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Coronavirus Vaccine Tracker

By Jonathan CorumDenise Grady and Carl Zimmer

The New York Times

Site updated regularly

 

Researchers around the world are developing more than 135 vaccines against the coronavirus. Vaccines typically require years of research and testing before reaching the clinic, but scientists are racing to produce a safe and effective vaccine by next year.

Work began in January with the deciphering of the SARS-CoV-2 genome. The first vaccine safety trials in humans started in March, but the road ahead remains uncertain. Some trials will fail, and others may end without a clear result. But a few may succeed in stimulating the immune system to produce effective antibodies against the virus.

Here is the status of all the vaccines that have reached trials in humans, along with a selection of promising vaccines still being tested in cells or animals.

Read more here.

 

Track Testing Trends:

Understanding COVID-19 outbreaks across U.S. states and regions based on three important metrics.

Johns Hopkins University and Medicine

These charts lay out the key metrics for understanding the reach and severity of COVID-19 in a given area: number of new daily cases, tests per 100,000 people (testing rate), and percentage of tests that are positive (positivity rate).

As testing capacity increases, considering confirmed new cases, testing rates, and percent positivity together gives us a fuller picture of COVID-19 in a particular state or region. Under these conditions and stable testing practices, trends in daily cases can be cautiously interpreted as trends in transmission of the virus. Leaders can then make informed decisions about lifting social distancing and other transmission control measures.

See the metrics here.

How COVID-19 Spreads​

Updated June 16, 2020

Centers for Disease Control and Prevention

COVID-19 is thought to spread mainly through close contact from person-to-person. Some people without symptoms may be able to spread the virus. We are still learning about how the virus spreads and the severity of illness it causes.

Person-to-person spread

The virus is thought to spread mainly from person-to-person.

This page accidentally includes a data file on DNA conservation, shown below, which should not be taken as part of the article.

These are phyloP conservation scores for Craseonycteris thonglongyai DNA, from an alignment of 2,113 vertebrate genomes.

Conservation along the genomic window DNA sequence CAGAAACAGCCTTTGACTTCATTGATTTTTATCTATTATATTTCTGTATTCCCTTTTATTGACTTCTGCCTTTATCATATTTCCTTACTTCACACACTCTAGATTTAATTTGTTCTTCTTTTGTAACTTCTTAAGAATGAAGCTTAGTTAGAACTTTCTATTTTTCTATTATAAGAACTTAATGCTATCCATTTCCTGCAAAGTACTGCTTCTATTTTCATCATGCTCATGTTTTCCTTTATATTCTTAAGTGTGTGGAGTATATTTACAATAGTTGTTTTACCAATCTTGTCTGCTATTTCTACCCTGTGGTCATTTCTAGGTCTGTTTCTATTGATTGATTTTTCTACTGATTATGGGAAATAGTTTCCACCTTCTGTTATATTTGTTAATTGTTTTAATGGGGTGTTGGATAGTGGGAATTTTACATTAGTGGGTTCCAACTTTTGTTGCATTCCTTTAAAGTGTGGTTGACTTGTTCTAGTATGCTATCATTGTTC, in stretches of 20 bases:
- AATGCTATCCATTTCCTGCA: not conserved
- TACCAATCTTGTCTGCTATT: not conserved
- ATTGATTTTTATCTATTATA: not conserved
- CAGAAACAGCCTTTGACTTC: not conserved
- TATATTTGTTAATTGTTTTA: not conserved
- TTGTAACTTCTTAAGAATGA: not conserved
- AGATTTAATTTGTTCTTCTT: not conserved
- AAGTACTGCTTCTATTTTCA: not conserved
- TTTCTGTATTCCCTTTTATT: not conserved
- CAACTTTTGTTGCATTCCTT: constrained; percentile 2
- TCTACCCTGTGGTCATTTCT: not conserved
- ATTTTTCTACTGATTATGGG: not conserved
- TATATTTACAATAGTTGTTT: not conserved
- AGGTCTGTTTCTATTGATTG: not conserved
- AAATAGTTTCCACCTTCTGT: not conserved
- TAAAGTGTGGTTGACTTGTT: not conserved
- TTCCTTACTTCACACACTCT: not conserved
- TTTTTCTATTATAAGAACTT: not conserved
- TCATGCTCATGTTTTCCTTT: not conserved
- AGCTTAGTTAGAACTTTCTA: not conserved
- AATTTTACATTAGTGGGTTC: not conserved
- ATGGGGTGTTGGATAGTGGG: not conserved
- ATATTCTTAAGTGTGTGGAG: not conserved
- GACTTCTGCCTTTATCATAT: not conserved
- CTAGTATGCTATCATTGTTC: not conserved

• Between people who are in close contact with one another (within about 6 feet).

  • Through respiratory droplets produced when an infected person coughs, sneezes, or talks.

  • These droplets can land in the mouths or noses of people who are nearby or possibly be inhaled into the lungs.

  • COVID-19 may be spread by people who are not showing symptoms.

The virus spreads easily between people

How easily a virus spreads from person-to-person can vary. Some viruses are highly contagious, like measles, while other viruses do not spread as easily. Another factor is whether the spread is sustained, which means it goes from person-to-person without stopping.

The virus that causes COVID-19 is spreading very easily and sustainably between people. Information from the ongoing COVID-19 pandemic suggests that this virus is spreading more efficiently than influenza, but not as efficiently as measles, which is highly contagious. In general, the more closely a person interacts with others and the longer that interaction, the higher the risk of COVID-19 spread.

Read the full article here.

The Incubation Period of Coronavirus Disease 2019 (COVID-19) From Publicly Reported Confirmed Cases: Estimation and Application

Stephen A. Lauer, MS, PhD

Annals of Internal Medicine

Original Research May 5, 2020

Abstract:

A novel human coronavirus, severe acute respiratory syndrome coronavirus 2 (SARS-CoV-2), was identified in China in December 2019. There is limited support for many of its key epidemiologic features, including the incubation period for clinical disease (coronavirus disease 2019 [COVID-19]), which has important implications for surveillance and control activities.

Objective:

To estimate the length of the incubation period of COVID-19 and describe its public health implications.

Design:

Pooled analysis of confirmed COVID-19 cases reported between 4 January 2020 and 24 February 2020.

Read the full study here.

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